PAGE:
• Although it comes across in the past tense in English, this is actually the perfect tense in Greek, referring to a completed action at a particular point in past time.  IOW, Jesus was crucified, and that crucifixion is over…it’s done.  Despite the many depictions in so many churches around the world, Jesus is no longer on that cross. When Jesus became the sacrifice for sin on the cross, He hung there at a particular point in time, died there, and it was over.  It was enough – it was sufficient.  As Jesus said in His own words: “τετελεσται” = “It is finished!”
    • What does that tell us?  That the price has been paid.  There is a fierce penalty to pay for the crime of sin: death.  Every sin carries its own penalty, which lasts for eternity – and how many sins did we commit in a single morning, much more a lifetime?  Yet it’s all been paid!  Someone stepped in and paid our penalty on our behalf.  That Someone is Jesus.  He was crucified, and His literal death paid for your spiritual crimes against God.
  • Third: the present.  “He is risen!”  Hallelujah!  He once was crucified, literally dead and buried for three days, but that’s not the case any longer.  Jesus had risen from the grave.  Matthew, Mark, and Luke all record it in the same way: just one word (ἠγέρθη) meaning He has been raised.  This is exactly what Jesus said that He would do, and He did it.  He was raised from the dead, and He is still risen from the dead today.  Jesus died at that one point in time, He was raised at a different point in time three days later, and the effects of His rising continue even now.  Obviously Jesus no more need to be re-resurrected than He does to be crucified (in fact, multiple resurrections would imply multiple deaths); His one resurrection is sufficient, and though it began in the past it continues to the present. 
    • The resurrection changes everything!
  • Fourth: the proof.  There were a lot of people in that tomb that morning, but Jesus wasn’t one of them.  Interestingly enough, Jesus is nowhere to be seen at this time – it’s as if God is stressing that Jesus has been long-gone by this point.  It’s not as if Jesus just barely was getting up and needed help from anyone.  Jesus didn’t even need anyone to remove the stone!  Matthew tells us that the angel removed the stone from the door, but the whole implication is that Jesus was already gone.  The angel removed the stone to let the ladies see inside; not to let Jesus out.  The three women would see the place where Jesus had been.  No doubt they recognized the linen cloths that had been wrapped around His body – after all, with as bloody as Jesus had been, those cloths would not have been confused for those used with another dead body in a different tomb.  No, this was the tomb in which Jesus had once laid – it’s just that He wasn’t there any longer.  The physical proof was right in front of them.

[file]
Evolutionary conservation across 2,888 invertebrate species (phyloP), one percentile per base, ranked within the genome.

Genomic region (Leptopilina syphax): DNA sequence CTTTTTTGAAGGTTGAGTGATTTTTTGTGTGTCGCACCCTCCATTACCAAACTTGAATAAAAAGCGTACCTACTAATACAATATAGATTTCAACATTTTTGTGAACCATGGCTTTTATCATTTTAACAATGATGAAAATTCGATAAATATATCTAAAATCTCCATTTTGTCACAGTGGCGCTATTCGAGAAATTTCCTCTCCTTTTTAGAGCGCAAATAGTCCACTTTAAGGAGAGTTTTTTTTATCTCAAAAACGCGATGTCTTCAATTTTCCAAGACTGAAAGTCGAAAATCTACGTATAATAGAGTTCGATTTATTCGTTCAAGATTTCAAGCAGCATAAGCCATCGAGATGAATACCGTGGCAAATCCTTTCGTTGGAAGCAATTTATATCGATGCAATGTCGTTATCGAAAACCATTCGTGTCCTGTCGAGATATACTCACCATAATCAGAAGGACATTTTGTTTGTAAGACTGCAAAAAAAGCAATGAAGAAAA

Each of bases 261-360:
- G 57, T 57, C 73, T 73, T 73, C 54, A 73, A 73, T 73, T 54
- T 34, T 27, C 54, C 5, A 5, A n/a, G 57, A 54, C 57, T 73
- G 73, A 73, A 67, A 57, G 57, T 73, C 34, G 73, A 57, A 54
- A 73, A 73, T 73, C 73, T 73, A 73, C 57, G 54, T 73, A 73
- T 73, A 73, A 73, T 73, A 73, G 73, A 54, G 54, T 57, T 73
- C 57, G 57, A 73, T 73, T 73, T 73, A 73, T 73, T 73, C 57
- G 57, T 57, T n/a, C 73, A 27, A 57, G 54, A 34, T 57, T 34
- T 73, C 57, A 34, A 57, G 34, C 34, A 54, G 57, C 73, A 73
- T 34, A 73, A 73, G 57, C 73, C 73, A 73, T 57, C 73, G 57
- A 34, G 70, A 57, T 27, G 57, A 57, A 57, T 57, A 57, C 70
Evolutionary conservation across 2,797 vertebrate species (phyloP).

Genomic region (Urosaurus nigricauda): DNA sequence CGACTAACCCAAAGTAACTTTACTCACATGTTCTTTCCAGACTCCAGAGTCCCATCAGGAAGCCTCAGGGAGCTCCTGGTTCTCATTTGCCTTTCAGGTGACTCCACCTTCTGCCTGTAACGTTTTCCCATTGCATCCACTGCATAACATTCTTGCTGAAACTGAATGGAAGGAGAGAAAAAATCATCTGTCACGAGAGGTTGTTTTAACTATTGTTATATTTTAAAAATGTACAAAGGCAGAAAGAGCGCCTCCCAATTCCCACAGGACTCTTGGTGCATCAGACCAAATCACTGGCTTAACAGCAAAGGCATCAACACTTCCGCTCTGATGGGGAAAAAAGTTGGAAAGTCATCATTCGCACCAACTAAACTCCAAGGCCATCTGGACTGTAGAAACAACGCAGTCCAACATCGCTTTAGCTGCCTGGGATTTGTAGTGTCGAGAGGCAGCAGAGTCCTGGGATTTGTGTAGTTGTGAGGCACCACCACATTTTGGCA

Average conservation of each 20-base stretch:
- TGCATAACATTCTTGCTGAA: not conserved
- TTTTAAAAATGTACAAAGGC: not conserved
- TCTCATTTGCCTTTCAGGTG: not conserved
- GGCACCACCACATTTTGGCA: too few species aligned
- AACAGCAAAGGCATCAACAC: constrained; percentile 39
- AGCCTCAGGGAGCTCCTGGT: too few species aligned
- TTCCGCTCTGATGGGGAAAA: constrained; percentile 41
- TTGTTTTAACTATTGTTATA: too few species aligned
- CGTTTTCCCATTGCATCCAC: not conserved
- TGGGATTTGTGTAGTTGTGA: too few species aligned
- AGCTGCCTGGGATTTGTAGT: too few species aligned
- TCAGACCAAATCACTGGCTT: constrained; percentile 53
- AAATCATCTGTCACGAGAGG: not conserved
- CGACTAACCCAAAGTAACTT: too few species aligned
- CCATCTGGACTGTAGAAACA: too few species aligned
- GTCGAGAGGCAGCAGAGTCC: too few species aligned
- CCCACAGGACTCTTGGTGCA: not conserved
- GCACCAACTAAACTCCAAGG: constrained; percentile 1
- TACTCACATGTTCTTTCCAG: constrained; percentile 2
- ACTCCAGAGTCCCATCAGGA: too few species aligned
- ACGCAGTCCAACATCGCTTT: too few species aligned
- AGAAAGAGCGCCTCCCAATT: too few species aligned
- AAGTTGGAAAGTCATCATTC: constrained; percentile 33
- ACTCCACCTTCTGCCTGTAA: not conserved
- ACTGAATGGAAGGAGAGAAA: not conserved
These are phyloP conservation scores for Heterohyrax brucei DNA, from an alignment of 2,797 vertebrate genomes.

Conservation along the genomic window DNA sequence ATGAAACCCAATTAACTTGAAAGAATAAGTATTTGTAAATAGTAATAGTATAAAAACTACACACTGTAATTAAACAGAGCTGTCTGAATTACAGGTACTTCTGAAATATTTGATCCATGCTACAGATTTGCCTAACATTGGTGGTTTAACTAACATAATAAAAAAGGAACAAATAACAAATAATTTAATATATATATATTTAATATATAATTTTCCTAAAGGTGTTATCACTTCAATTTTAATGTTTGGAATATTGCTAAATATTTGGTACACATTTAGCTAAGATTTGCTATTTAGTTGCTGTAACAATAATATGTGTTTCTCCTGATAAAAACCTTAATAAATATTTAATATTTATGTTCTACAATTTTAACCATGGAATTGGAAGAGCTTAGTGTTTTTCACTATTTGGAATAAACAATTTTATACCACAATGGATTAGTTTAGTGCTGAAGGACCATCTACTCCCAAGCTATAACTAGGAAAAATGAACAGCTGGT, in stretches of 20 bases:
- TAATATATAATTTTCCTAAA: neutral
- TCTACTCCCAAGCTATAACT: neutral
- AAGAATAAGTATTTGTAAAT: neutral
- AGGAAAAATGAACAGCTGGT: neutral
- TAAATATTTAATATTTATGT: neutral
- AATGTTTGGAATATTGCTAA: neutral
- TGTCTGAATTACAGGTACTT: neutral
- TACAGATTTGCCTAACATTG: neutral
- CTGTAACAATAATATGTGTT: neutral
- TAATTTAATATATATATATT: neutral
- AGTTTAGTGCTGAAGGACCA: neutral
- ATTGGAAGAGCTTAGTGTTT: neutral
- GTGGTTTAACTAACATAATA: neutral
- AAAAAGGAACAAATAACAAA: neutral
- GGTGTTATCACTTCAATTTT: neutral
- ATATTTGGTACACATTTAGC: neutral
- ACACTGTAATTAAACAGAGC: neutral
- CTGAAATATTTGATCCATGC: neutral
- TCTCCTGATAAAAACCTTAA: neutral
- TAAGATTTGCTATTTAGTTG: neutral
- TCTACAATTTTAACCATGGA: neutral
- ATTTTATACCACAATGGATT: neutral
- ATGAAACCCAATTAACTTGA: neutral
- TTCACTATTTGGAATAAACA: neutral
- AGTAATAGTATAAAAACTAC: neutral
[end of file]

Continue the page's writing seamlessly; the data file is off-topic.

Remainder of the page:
• Out of all of the religious faiths in the world, Christianity is the one faith that is based on historical fact.  We do not merely believe that Jesus rose from the dead; we know that Jesus rose from the dead.  The historical evidence surrounding Jesus’ resurrection is overwhelmingly abundant.  Of course we cannot go back and recreate the scene for a scientific experiment – we have to rely on eyewitness accounts and testimony, just as we do for every other act of history.  How do we know the Titanic sank because of an iceberg?  After all, the iceberg is gone.  We know it through testimony.  How do we know George Washington was our first president?  Through historical record and testimony.  It’s no different with the resurrection of Jesus Christ.  How do we know that Jesus rose from the dead?  Through the testimonies of those who were present when it happened.